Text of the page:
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Search Results: 1 - 10 of 131104 matches for " V. Blum "
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Active exploration of sensor networks from a robotics perspective
Christian Blum,Verena V. Hafner
Computer Science , 2015,
Abstract: Traditional algorithms for robots who need to integrate into a wireless network often focus on one specific task. In this work we want to develop simple, adaptive and reusable algorithms for real world applications for this scenario. Starting with the most basic task for mobile wireless network nodes, finding the position of another node, we introduce an algorithm able to solve this task. We then show how this algorithm can readily be employed to solve a large number of other related tasks like finding the optimal position to bridge two static network nodes. For this we first introduce a meta-algorithm inspired by autonomous robot learning strategies and the concept of internal models which yields a class of source seeking algorithms for mobile nodes. The effectiveness of this algorithm is demonstrated in real world experiments using a physical mobile robot and standard 802.11 wireless LAN in an office environment. We also discuss the differences to conventional algorithms and give the robotics perspective on this class of algorithms. Then we proceed to show how more complex tasks, which might be encountered by mobile nodes, can be encoded in the same framework and how the introduced algorithm can solve them. These tasks can be direct (cross layer) optimization tasks or can also encode more complex tasks like bridging two network nodes. We choose the bridging scenario as an example, implemented on a real physical robot, and show how the robot can solve it in a real world experiment.
Gradient-based Taxis Algorithms for Network Robotics
Christian Blum,Verena V. Hafner
Computer Science , 2014,
Abstract: Finding the physical location of a specific network node is a prototypical task for navigation inside a wireless network. In this paper, we consider in depth the implications of wireless communication as a measurement input of gradient-based taxis algorithms. We discuss how gradients can be measured and determine the errors of this estimation. We then introduce a gradient-based taxis algorithm as an example of a family of gradient-based, convergent algorithms and discuss its convergence in the context of network robotics. We also conduct an exemplary experiment to show how to overcome some of the specific problems related to network robotics. Finally, we show how to adapt this framework to more complex objectives.
Towards an analytical theory for charged hard spheres
L. Blum,D. V. Perez Veloz
Physics , 2007,
Abstract: Ion mixtures require an exclusion core to avoid collapse. The Debye Hueckel theory, where ions are point charges, is accurate only in the limit of infinite dilution. The MSA is the embedding of hard cores into DH, is valid for higher densities. In the MSA the properties of any ionic mixture can be represented by a single screening parameter $\Gamma$. For equal ionic size restricted model is obtained from the Debye parameter $\kappa$. This one parameter representation (BIMSA) is valid for complex and associating systems, such as the general n-polyelectrolytes. The BIMSA is the only theory that satisfies the infinite dilution limit of the DH theory for any chain length. The contact pair distribution function of hard ions mixture is a functional of $\Gamma$ and a small mean field parameter. This yields good agreement with the Monte Carlo (Bresme et al. Phys. Rev. E {\textbf 51} 289 (1995)) .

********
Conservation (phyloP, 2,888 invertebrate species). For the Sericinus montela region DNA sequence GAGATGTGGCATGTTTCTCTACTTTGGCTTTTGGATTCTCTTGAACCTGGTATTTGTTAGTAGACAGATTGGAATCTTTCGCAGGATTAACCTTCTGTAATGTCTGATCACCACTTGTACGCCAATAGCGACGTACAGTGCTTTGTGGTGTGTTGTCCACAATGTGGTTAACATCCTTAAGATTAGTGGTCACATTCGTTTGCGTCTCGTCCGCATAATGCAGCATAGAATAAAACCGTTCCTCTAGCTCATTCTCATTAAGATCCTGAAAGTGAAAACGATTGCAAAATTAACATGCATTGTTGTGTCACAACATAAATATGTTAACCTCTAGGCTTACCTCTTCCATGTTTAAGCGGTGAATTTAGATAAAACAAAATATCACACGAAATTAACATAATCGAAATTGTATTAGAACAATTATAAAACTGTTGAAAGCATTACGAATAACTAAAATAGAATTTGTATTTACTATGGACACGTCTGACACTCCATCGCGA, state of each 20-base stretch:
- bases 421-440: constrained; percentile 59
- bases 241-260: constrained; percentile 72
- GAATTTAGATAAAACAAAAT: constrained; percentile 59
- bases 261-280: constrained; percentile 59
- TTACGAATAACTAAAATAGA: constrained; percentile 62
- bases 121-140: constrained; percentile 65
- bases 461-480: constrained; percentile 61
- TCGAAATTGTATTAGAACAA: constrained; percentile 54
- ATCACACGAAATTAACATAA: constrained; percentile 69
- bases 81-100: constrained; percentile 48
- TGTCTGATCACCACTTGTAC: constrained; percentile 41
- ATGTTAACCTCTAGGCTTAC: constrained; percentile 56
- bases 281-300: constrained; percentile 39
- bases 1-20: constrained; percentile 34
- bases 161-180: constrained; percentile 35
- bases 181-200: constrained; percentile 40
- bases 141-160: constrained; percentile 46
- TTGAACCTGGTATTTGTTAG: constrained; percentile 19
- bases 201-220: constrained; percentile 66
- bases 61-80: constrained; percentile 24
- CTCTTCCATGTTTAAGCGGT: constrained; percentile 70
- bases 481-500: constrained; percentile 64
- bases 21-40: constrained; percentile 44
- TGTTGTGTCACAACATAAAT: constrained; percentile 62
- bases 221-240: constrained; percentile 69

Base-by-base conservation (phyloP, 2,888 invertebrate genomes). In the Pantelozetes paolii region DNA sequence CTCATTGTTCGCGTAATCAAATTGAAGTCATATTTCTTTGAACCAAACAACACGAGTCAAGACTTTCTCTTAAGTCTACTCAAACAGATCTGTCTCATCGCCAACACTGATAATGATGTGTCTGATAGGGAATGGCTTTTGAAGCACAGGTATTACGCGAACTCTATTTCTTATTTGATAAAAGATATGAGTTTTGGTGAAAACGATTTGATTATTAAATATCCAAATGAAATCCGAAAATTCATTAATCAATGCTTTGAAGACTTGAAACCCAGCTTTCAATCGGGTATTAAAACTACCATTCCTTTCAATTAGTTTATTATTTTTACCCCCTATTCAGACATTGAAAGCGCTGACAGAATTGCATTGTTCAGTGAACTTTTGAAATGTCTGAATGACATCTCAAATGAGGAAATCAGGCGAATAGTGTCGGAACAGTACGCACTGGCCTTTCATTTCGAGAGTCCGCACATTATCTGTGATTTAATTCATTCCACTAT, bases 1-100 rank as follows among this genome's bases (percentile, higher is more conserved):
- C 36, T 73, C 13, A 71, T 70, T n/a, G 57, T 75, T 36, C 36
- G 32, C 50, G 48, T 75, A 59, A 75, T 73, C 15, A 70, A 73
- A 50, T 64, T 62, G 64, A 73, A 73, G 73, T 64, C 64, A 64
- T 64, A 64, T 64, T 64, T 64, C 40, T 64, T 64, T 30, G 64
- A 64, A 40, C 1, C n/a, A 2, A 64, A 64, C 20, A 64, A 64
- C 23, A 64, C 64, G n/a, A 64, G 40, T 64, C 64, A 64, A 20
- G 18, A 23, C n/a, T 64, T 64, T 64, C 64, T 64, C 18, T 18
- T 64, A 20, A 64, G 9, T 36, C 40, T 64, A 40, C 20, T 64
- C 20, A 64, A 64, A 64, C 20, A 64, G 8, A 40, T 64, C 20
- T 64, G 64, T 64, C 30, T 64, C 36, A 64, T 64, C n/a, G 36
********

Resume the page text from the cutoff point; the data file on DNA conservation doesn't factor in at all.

Resonant Processes in a Frozen Gas
J. S. Frasier,V. Celli,T. Blum
Physics , 1998, DOI: 10.1103/PhysRevA.59.4358
Abstract: We present a theory of resonant processes in a frozen gas of atoms interacting via dipole-dipole potentials that vary as $r^{-3}$, where $r$ is the interatomic separation. We supply an exact result for a single atom in a given state interacting resonantly with a random gas of atoms in a different state. The time development of the transition process is calculated both on- and off-resonance, and the linewidth with respect to detuning is obtained as a function of time $t$. We introduce a random spin Hamiltonian to model a dense system of resonators and show how it reduces to the previous model in the limit of a sparse system. We derive approximate equations for the average effective spin, and we use them to model the behavior seen in the experiments of Anderson et al. and Lowell et al. The approach to equilibrium is found to be proportional to $\exp (-\sqrt{\gamma_{eq}t}$), where the constant $\gamma _{eq}$ is explicitly related to the system's parameters.
Geophysical validation of temperature retrieved by the ESA processor from MIPAS/ENVISAT atmospheric limb-emission measurements
M. Ridolfi,U. Blum,B. Carli,V. Catoire
Atmospheric Chemistry and Physics Discussions , 2007,